No matter what the weather people tell you, Monday is the end of summer. The kids are back in school and most adults have burned up their vacation.
That should mean the start of serious political campaigning and the end of the summer crazies, which this year included an Idaho gubernatorial candidate talking about hunting tags for President Barack Obama, a referendum campaign trying to keep its donors names’ secret, Mayor Mary Verner getting a tattoo on television …
OK, so her honor’s tattoo is the henna variety, which fades over time. But when one returns to Spokane from two weeks off, is paying only marginal attention to the evening newscast with the TV volume on mute, and sees a fleeting glimpse of the mayor’s leg being tatted up, one can’t help but wonder if something changed in one’s absence. Has Verner decided to quit her day job and hit the road as a rapper, or is this just another “dog days of summer” TV story?
More of the latter, it turns out. Verner got temporary body art on her ankle last week as a part of a fundraiser for Cancer Patient Care, city spokeswoman Marlene Feist said. She picked out a design that features a cancer ribbon wrapped around a sword, with the words “Still Fighting.”
For Verner, who has lost several family members to cancer, support of cancer research is very personal, Feist said.
That’s admirable, if unconventional. One can only imagine, however, what other local politicians might choose for body art if this kind of thing catches on. Spokane Valley council members might have “We (heart) Spokane Valley” tattooed on some expanse of flesh in celebration of the disincorporation forces announcing, yet again, that they can’t gather enough signatures to put their initiative on the ballot. Idaho gubernatorial hopeful Rex Rammell might have the president’s face with a target applied to his chest, giving him yet more opportunities to ask why people don’t get the joke. Perennial candidate Barbara Lampert could have “Vote for Me for ___,” and use henna to fill in the blank with the office she aspires to in any given year.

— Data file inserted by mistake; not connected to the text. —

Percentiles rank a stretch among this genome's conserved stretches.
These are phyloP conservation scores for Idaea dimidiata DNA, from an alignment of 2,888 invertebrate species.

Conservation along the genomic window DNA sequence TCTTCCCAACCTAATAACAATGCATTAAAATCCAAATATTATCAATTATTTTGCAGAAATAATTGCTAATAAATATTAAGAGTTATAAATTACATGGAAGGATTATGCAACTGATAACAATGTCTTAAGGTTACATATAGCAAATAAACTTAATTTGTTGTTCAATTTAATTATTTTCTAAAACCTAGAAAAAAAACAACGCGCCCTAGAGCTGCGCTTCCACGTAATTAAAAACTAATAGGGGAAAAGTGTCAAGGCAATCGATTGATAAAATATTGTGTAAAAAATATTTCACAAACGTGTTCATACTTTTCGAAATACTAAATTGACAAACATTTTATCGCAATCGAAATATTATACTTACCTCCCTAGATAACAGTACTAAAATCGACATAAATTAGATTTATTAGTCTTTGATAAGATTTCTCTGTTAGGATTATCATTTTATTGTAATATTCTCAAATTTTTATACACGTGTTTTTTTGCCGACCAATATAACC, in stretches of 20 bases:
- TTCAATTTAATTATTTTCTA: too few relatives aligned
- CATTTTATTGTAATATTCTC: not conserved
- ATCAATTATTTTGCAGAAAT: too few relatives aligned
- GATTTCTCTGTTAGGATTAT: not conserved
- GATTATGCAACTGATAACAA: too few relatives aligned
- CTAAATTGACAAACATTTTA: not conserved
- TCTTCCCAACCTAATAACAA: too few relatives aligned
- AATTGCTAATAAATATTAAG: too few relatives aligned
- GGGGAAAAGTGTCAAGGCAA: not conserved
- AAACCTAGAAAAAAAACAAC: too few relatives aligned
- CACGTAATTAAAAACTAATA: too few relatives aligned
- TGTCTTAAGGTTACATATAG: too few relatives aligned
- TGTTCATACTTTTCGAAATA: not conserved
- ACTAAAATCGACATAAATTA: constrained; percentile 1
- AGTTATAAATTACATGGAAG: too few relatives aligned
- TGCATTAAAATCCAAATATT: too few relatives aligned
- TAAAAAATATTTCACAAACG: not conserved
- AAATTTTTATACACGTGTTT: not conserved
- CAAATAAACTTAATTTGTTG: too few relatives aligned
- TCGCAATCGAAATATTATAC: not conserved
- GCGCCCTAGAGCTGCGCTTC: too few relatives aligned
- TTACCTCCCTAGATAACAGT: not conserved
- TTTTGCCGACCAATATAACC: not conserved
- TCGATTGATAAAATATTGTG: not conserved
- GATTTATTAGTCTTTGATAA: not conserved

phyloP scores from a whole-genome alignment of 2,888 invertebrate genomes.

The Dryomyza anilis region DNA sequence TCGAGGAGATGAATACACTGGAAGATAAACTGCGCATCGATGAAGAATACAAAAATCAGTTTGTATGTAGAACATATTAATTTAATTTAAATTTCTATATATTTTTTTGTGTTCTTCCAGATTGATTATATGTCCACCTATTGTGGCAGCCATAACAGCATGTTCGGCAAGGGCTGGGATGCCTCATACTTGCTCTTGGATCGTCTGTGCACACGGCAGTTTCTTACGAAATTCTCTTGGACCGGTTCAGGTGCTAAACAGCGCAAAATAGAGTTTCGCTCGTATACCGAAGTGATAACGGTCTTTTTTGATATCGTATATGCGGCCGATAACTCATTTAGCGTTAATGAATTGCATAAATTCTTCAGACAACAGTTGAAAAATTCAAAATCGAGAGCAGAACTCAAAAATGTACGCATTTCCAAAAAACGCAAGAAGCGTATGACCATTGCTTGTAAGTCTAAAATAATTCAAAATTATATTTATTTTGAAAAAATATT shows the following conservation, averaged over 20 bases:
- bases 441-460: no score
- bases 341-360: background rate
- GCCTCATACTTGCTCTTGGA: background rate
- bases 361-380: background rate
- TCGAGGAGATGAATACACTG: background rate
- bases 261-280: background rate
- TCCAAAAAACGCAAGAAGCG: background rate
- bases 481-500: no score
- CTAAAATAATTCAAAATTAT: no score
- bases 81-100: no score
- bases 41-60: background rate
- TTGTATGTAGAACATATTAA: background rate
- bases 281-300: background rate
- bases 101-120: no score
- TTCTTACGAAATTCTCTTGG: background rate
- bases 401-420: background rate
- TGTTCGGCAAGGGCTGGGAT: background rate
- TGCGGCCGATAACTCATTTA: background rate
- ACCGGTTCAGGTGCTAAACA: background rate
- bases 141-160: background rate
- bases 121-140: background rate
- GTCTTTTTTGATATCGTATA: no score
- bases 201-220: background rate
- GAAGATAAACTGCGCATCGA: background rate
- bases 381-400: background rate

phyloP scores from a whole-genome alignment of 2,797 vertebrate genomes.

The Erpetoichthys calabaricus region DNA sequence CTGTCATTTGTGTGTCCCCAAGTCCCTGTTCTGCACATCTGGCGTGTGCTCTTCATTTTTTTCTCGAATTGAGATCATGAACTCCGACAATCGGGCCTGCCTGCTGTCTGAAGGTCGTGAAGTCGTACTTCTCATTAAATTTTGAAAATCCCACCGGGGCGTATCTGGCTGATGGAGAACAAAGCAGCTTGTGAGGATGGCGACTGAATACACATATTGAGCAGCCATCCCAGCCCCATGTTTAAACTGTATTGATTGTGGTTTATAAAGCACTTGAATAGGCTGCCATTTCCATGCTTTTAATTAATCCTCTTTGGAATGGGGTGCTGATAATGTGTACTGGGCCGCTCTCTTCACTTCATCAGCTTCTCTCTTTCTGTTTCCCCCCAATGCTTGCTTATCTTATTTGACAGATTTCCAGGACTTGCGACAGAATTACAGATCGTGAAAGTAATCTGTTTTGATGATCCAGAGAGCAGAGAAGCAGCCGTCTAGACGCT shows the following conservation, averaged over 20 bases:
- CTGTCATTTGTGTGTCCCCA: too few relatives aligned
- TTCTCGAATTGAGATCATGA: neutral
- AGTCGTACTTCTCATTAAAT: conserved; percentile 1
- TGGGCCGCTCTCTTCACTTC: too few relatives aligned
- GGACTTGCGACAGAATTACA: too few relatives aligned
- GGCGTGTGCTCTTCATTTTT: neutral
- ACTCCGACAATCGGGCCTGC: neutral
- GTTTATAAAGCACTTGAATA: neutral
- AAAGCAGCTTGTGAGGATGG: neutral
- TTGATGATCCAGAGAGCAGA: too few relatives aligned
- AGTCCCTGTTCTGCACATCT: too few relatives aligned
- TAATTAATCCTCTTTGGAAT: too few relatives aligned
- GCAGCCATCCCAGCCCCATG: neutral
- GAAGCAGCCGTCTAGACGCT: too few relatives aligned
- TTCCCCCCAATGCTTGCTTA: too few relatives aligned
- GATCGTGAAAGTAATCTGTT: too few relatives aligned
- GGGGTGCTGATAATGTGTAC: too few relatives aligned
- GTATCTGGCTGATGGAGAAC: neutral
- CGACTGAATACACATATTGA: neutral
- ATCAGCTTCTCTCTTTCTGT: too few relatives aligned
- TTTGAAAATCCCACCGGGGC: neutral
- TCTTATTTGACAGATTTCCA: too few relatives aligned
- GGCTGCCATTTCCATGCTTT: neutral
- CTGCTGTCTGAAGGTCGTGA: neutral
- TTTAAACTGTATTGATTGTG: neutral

The possibilities could be endless, at least during the summer doldrums. But as Jim Morrison once said, summer’s almost gone.
Regarding that un-endorsement
Spokane County Republicans endorsed against incumbent Municipal Judge Tracy Staab last month on the theory that she’s not a city resident. They decided to rethink that position, as colleague Jonathan Brunt reported in the online version of Spin Control, after Council- woman Nancy McLaughlin sent a note saying Staab is the more conservative choice in that race, as well as a Christian and a gun owner.
It should be noted, however, that challenger Bryan Whitaker – whom the Republicans are not endorsing – also says he’s a Christian and a gun owner. Conservative is a tough quality to quantify for a municipal judge, so that sort of takes one back to the original complaint: City judges should live in the city.
In a ruling Thursday that the city’s old municipal court system was legal, the state Supreme Court sort of blew the residency objection out of the water. The high court wasn’t talking about the current campaigns, but an aside on who can be a municipal judge is on point:
“From its inception, the statutory scheme governing municipal departments provided specific procedures by which they could be staffed with judges,” the unanimous court ruling said. “The statute did not limit who was eligible to be appointed or elected, but only city voters could vote for municipal judges.”
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